“I will choose my words carefully because everything I say — everything I say — is being looked at in the finest, most detailed way possible by the people smugglers who will look at any opportunity to get back in the business (when) we got them out of business,” Mr Turnbull said.
“People who seek to come to Australia with people smugglers will not succeed. They will not settle in Australia.
“We are providing every incentive to the people on Nauru to go back to their country of origin. We are providing them with considerable incentives and assistance to do that. We are providing them with incentives to settle in other countries.
“But if we don’t take a firm line, we know what the consequences will be. This is not theoretical.”
When pressed by Insiders host Barrie Cassidy about the Australian-born children faced with deportation, Mr Turnbull acknowledged they were “very delicate issues” but the security of the border was paramount.
“We are dealing with these issues, these very delicate, these anguished issues, with compassion and we’re dealing with them on a case-by-case basis,” Mr Turnbull.
“But what I’m not going to do is give one skerrick of encouragement to those criminals, those people smugglers, who are preying on vulnerable people and seeking to take their money, put them on the high seas in boats … where they will drown.
“There are no policy options available in terms of border protection that are not tough, which cannot be described as harsh, but the one thing we know without any question is that the approach that we took in the Howard era worked, when it was unpicked it was a colossal failure in humanitarian terms, and what we are doing now is working through the caseload we inherited from Labor — there were 2000 children in detention when Rudd lost office, now there’s less than 100 — we’re working through that.
“But the critical thing is to maintain the security of the border.”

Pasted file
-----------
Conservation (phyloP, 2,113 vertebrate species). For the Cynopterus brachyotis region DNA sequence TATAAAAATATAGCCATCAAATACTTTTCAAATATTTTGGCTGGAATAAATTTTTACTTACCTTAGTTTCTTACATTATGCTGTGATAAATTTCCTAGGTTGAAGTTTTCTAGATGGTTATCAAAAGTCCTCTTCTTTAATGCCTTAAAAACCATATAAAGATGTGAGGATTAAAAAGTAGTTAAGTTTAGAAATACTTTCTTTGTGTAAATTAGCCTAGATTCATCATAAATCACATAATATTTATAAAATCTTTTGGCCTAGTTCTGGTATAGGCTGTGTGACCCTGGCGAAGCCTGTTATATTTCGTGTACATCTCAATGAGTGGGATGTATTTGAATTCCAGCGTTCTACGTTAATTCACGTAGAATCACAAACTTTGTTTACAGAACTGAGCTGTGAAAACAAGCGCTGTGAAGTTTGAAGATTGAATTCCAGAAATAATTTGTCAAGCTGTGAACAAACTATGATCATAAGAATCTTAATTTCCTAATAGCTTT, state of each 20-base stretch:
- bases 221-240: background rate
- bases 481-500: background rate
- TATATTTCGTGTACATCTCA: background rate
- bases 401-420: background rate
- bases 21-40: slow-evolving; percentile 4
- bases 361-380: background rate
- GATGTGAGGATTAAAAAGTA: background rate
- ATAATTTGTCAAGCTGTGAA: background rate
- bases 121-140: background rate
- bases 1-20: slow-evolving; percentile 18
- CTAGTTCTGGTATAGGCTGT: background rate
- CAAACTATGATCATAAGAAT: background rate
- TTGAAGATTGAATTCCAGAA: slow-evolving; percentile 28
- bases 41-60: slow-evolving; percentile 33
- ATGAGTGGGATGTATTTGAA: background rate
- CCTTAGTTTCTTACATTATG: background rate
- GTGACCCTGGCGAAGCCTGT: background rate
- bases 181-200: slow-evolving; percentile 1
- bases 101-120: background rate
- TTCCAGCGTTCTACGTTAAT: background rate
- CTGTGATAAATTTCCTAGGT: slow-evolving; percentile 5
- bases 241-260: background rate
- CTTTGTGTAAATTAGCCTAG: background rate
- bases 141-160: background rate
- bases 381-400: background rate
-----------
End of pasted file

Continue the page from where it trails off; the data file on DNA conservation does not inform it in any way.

Rallies have been held in capital cities around the country calling on the government to allow the asylum seekers to stay after they were brought to Australia for medical treatment.
NSW Opposition Leader Luke Foley has called on the state government this morning to join an offer by Victoria to settle Australian-born refugee children and their families.
Victoria’s Labor Premier Daniel Andrews wrote to Mr Turnbull on Saturday asking him not to send refugee children to a “life of physical and emotional trauma” in offshore detention.
Mr Andrews’ promise that Victoria would provide housing, health, education and welfare services has drawn support from advocacy groups. “I want these children and their families to call Victoria home,” he wrote.
“Given we stand ready to provide a safe, secure and welcoming environment for these children and their families, there is no justification for their removal.”
Mr Foley said that as Australia’s most populous state, NSW should make a similar offer. He said it was important to remember 37 infants among the group were born in Australia. “They are being ejected from the country of their birth — the only country they have ever known,” he said.
“Together we should all strive to do better as a nation and we can take an important step forward today.”
Mr Baird praised Mr Andrews as a “good man” and recognised the humanitarian impulse behind his letter. “The same impulse has driven us to work cooperatively with the Commonwealth to resettle an additional intake of refugees in NSW following the recent turmoil in Syria, which is where our focus remains,” he said.
“If the PM has any additional requests for NSW we are prepared to help.”
The Refugee Action Collective has criticised federal Labor for not taking a similar stance.
“Bill Shorten should take note and abandon support for offshore processing and associated cruelty to refugees,” spokesman Chris Breen said.
Some British expat workers going home as Australia's mining boom runs down